This may seem counterintuitive: If productivity growth largely translates into a rise in typical workers’ pay, then why is it that productivity has grown so much more than pay over the past four decades? Our finding implies that even as productivity growth has been acting to push workers’ pay up, other factors have acted to push workers’ pay down. On net, the overall pay growth for median workers has been close to zero. If productivity growth had been lower over the past 40 years, typical workers are likely to have done even worse.

Understanding what has caused this divergence between productivity and the typical worker’s pay is of central importance. One explanation for this divergence and the concomitant rise in inequality is technological progress. Yet since more rapid technological progress should cause faster productivity growth, if technological progress has indeed caused rising inequality we should see periods of faster productivity growth coincide with faster growth in inequality. We don’t see this; in fact, inequality tended to rise faster during the productivity slowdowns of 1973-1996 and 2003-2015 than during the productivity booms of 1948-1973 and 1996-2003. This should give us pause before accepting explanations of the divergence between pay and productivity based purely on technology.

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Our research on this issue was partly inspired by the influential work of Larry Mishel and Josh Bivens at the Economic Policy Institute, who have highlighted the divergent trends in productivity and pay. They have responded to our paper in a blog, discussing points of agreement and disagreement. We and they agree that productivity growth is necessary to raise typical workers’ pay. Similarly, we and they agree on the importance of policies directed at reducing inequality. The productivity growth we saw in the past 40 years was not in itself enough to raise living standards substantially for the median worker. And we tend to agree more than we disagree about the probable causes of the productivity-pay divergence.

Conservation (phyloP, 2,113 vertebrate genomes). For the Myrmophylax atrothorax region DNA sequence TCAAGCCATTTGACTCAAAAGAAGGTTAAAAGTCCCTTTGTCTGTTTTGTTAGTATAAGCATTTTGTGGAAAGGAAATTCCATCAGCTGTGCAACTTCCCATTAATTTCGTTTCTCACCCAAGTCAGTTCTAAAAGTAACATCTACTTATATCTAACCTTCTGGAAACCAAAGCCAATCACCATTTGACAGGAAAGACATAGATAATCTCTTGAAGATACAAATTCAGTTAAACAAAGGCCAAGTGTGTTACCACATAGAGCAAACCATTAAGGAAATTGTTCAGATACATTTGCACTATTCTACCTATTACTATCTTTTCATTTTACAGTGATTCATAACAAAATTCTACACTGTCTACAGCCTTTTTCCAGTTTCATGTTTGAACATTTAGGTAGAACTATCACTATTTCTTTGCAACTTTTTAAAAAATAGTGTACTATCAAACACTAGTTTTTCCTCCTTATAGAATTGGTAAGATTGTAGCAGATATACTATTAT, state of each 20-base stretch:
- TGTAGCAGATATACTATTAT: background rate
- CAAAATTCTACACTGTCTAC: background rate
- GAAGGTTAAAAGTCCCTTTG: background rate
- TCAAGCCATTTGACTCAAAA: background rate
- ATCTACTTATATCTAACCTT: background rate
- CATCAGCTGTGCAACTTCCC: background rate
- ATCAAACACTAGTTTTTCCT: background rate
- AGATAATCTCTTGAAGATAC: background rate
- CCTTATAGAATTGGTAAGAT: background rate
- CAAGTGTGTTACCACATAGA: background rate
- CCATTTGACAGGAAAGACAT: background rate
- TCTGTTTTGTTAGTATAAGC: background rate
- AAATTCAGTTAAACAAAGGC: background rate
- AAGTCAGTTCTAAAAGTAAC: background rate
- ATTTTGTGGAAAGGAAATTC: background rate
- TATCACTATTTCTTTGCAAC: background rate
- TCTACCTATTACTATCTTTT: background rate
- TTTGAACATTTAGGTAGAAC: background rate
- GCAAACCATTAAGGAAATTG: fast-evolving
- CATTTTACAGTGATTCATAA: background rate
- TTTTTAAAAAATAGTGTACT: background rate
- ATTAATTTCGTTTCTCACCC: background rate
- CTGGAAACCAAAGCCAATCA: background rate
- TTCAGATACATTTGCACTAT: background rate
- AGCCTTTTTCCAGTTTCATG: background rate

Bivens and Mishel argue that we overstate the impact of productivity on pay because of the way we carry out our analysis. First they propose that we include the level of unemployment in our analysis (not just the change in unemployment). We are inclined to agree with their criticism here. There is a strong case for using the level of unemployment as a key indicator of labor market tightness. However, redoing our analysis in this way has only a small impact on our results.

Second, they argue that our results are not robust on the removal of the period of booming pay and productivity growth in the late 1990s and early 2000s. We have confirmed their statistical conclusion. It is true that removing this period meaningfully attenuates but far from eliminates the relation between pay and productivity growth.  However, this finding seems to us unsurprising and does not cause us to doubt our conclusions. The late 1990s/early 2000s represented the only period of persistently high productivity growth in the post 1973 period. So removing it diminishes the power of our natural experiment by limiting the variation in productivity growth.